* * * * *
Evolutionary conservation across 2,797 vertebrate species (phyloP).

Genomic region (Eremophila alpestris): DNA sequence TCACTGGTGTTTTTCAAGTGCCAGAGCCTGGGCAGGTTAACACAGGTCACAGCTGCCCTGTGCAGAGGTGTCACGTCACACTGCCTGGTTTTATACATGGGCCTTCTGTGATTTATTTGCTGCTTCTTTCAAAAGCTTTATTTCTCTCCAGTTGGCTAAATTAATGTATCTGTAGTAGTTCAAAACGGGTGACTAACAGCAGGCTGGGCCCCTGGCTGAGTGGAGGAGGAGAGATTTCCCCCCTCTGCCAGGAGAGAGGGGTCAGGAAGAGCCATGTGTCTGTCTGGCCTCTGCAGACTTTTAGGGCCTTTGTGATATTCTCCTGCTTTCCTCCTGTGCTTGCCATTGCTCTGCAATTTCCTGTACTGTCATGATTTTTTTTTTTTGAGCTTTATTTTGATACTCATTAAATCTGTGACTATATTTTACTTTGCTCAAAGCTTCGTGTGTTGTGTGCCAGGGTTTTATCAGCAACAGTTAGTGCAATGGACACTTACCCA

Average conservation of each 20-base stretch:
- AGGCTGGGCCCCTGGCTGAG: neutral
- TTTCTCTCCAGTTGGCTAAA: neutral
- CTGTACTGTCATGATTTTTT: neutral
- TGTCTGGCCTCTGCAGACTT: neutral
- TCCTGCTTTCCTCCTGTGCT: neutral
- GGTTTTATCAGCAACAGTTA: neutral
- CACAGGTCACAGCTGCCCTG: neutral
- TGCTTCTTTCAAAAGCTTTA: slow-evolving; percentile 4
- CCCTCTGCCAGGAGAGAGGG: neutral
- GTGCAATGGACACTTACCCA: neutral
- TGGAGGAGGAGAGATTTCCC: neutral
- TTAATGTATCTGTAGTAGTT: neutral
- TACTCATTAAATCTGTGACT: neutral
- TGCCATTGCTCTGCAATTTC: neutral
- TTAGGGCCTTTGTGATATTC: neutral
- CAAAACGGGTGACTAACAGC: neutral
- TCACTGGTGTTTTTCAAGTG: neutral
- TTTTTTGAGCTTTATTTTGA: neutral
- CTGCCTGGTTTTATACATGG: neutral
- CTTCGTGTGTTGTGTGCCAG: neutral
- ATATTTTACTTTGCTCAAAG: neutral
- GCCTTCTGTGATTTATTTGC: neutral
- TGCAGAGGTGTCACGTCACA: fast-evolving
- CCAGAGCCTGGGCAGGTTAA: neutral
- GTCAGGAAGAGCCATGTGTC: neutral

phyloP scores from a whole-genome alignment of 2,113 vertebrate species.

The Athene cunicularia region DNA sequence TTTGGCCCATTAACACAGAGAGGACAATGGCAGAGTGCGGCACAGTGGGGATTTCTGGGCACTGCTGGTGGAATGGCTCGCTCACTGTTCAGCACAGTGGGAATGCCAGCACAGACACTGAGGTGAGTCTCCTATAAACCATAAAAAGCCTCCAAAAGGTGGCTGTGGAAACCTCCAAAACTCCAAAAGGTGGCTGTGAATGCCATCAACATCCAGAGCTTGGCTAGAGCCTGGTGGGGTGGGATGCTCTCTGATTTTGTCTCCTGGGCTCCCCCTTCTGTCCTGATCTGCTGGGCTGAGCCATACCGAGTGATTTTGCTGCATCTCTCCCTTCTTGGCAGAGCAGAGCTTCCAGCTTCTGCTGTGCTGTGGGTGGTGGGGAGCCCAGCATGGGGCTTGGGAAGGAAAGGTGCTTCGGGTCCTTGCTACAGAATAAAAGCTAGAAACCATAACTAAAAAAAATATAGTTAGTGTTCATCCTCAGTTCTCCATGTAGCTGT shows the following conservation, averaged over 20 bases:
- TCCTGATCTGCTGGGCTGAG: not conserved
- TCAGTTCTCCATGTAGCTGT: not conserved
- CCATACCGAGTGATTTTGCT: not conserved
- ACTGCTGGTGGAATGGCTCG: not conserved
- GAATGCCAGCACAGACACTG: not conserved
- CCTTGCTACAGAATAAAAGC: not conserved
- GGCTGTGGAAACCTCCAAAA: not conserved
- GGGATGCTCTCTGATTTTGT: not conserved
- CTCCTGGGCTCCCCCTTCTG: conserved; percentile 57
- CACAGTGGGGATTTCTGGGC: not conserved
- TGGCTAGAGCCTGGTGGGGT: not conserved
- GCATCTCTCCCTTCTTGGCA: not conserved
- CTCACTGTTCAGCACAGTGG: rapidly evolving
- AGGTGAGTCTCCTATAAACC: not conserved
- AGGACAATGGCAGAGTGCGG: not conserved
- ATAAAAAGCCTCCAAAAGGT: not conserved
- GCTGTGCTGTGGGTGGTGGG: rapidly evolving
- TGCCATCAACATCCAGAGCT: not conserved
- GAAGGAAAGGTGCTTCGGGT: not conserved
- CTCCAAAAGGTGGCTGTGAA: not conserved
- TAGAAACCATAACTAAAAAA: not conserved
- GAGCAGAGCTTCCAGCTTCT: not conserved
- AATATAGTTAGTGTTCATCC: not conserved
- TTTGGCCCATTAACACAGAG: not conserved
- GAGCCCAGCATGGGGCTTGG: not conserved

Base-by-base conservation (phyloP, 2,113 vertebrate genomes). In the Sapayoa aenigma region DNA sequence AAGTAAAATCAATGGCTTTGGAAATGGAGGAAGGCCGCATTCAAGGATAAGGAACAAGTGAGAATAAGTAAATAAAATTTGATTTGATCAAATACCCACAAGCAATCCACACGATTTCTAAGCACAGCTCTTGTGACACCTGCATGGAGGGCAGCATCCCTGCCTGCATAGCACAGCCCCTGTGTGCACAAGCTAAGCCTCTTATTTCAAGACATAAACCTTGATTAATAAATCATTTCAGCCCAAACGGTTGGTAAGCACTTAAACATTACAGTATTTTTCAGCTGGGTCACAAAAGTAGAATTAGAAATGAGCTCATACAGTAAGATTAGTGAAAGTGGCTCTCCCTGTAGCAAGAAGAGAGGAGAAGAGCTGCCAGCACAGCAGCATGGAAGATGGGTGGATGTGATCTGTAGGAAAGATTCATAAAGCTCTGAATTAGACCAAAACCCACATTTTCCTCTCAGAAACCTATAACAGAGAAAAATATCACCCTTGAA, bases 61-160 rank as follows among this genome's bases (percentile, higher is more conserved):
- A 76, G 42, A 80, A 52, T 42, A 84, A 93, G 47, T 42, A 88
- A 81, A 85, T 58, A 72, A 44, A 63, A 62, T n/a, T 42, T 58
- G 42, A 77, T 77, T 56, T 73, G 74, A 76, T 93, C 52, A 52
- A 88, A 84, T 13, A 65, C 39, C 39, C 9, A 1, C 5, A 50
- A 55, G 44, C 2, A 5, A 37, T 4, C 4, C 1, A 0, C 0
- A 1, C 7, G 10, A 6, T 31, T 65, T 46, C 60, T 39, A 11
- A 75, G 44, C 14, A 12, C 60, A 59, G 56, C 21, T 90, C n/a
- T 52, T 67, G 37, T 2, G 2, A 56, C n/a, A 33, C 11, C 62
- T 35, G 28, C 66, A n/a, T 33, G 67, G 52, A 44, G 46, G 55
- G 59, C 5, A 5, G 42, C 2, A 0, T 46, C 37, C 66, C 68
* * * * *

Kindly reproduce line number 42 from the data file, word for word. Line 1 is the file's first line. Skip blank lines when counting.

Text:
- GCATCTCTCCCTTCTTGGCA: not conserved